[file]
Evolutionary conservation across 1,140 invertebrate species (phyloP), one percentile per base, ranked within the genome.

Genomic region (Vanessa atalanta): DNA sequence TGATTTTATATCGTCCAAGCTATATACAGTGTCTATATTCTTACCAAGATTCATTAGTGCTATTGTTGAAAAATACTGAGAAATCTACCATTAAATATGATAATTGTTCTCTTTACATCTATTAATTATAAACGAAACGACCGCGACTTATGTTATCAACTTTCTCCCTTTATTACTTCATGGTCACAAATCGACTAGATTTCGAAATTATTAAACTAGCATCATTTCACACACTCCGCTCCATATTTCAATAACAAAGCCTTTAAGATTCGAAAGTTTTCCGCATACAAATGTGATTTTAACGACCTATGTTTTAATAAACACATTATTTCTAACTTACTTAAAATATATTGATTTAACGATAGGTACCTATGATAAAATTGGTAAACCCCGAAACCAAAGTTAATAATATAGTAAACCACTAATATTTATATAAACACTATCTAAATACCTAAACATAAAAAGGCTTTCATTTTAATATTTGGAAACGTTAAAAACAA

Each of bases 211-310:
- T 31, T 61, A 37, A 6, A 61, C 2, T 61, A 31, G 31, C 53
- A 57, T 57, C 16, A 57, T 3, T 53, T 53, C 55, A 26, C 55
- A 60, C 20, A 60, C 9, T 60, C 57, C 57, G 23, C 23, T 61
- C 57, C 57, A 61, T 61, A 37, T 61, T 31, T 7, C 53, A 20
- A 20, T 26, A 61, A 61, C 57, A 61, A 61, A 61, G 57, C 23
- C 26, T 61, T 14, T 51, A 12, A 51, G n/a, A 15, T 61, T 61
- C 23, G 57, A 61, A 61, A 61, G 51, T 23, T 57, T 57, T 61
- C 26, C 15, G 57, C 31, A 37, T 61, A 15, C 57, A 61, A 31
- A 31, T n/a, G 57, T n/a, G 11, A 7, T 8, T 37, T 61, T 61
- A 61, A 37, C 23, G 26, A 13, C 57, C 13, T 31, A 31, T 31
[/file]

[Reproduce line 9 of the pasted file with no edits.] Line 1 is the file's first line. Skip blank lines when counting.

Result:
- C 26, T 61, T 14, T 51, A 12, A 51, G n/a, A 15, T 61, T 61